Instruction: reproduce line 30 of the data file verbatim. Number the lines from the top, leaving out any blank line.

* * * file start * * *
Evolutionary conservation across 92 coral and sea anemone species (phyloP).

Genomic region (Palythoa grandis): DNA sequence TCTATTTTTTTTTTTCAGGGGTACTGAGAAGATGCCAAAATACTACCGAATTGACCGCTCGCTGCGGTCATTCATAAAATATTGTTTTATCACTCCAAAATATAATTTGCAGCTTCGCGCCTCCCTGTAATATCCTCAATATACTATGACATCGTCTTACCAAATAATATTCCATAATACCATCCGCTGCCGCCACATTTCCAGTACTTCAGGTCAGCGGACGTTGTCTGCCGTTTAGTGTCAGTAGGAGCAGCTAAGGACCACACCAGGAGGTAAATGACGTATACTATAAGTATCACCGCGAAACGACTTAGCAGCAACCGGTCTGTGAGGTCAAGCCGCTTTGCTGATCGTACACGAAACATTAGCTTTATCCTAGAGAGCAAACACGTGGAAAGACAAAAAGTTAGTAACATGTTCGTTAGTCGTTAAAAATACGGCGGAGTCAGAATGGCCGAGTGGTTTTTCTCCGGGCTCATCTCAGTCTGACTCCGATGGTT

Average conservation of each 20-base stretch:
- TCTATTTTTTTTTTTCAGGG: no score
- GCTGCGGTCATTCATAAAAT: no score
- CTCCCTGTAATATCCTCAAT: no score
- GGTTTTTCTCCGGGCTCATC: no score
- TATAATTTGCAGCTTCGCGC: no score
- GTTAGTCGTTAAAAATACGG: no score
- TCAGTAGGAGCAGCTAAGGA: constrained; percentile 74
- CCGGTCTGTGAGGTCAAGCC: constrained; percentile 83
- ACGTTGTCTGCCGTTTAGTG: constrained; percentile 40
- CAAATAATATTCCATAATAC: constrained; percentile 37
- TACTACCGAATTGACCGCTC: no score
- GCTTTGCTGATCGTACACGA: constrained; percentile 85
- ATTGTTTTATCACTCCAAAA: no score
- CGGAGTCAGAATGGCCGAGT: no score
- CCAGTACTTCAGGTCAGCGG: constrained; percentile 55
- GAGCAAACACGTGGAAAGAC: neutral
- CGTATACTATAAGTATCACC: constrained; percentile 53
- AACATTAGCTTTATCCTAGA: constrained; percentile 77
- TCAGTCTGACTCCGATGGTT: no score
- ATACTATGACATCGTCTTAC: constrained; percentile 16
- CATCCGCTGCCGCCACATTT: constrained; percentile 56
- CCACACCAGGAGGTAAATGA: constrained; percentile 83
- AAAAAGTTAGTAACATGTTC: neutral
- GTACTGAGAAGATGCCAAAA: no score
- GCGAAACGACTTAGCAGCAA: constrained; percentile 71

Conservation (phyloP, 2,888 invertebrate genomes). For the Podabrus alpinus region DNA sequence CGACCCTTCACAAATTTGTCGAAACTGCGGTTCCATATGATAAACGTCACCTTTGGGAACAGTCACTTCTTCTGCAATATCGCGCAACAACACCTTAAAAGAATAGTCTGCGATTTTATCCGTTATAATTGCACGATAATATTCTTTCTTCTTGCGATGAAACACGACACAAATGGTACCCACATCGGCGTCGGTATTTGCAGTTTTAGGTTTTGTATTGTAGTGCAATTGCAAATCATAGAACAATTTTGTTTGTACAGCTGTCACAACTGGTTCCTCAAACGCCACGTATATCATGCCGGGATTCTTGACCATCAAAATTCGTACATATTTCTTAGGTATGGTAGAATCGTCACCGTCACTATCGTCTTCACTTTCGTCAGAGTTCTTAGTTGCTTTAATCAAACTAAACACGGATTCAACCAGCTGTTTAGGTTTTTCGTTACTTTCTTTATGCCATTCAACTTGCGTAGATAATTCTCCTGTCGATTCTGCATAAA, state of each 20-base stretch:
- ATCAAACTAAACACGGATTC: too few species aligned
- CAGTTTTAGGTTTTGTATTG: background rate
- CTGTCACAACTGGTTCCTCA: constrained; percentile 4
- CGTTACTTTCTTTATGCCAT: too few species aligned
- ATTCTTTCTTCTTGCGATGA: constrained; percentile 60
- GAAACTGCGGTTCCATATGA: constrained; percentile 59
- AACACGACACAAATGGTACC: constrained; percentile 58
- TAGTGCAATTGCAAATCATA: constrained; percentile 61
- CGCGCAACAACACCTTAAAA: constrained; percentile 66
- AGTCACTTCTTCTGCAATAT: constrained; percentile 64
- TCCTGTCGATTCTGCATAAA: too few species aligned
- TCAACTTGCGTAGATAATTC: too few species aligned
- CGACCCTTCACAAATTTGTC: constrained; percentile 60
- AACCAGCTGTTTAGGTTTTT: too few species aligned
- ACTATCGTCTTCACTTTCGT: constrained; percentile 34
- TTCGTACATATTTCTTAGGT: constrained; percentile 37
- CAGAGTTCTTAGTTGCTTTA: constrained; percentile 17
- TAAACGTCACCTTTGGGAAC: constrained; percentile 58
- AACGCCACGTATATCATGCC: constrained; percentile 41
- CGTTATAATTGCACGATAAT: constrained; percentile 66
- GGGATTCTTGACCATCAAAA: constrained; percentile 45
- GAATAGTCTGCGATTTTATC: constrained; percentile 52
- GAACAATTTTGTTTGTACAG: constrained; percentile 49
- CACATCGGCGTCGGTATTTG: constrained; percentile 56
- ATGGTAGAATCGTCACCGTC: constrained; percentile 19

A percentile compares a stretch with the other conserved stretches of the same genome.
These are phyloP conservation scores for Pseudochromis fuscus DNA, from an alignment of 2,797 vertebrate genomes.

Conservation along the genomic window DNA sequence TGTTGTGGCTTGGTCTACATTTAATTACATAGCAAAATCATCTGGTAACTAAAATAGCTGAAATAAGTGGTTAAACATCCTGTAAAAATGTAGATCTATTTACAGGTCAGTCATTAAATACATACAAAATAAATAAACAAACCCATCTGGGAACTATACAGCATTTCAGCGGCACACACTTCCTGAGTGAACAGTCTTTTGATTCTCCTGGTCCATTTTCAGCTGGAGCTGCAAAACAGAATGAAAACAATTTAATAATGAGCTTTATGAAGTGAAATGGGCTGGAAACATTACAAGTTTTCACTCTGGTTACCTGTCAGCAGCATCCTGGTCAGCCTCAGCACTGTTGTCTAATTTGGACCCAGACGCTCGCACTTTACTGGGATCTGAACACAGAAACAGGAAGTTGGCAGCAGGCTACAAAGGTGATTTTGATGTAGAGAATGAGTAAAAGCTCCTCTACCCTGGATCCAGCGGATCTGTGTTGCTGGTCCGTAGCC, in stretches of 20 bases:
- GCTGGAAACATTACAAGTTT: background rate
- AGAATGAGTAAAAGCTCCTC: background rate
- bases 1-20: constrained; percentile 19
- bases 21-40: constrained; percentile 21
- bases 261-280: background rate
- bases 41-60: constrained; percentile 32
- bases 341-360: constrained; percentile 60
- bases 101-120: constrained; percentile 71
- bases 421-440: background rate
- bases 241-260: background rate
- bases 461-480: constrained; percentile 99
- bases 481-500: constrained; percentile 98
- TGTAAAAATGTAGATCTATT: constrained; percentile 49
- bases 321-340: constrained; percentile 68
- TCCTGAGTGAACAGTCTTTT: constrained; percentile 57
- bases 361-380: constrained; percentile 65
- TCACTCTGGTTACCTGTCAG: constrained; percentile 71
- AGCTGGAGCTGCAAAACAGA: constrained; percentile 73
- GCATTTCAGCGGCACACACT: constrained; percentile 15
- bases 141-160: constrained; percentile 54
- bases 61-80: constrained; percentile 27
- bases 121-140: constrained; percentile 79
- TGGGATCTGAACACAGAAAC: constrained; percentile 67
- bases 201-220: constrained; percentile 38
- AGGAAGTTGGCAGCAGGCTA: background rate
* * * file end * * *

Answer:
- ATCAAACTAAACACGGATTC: too few species aligned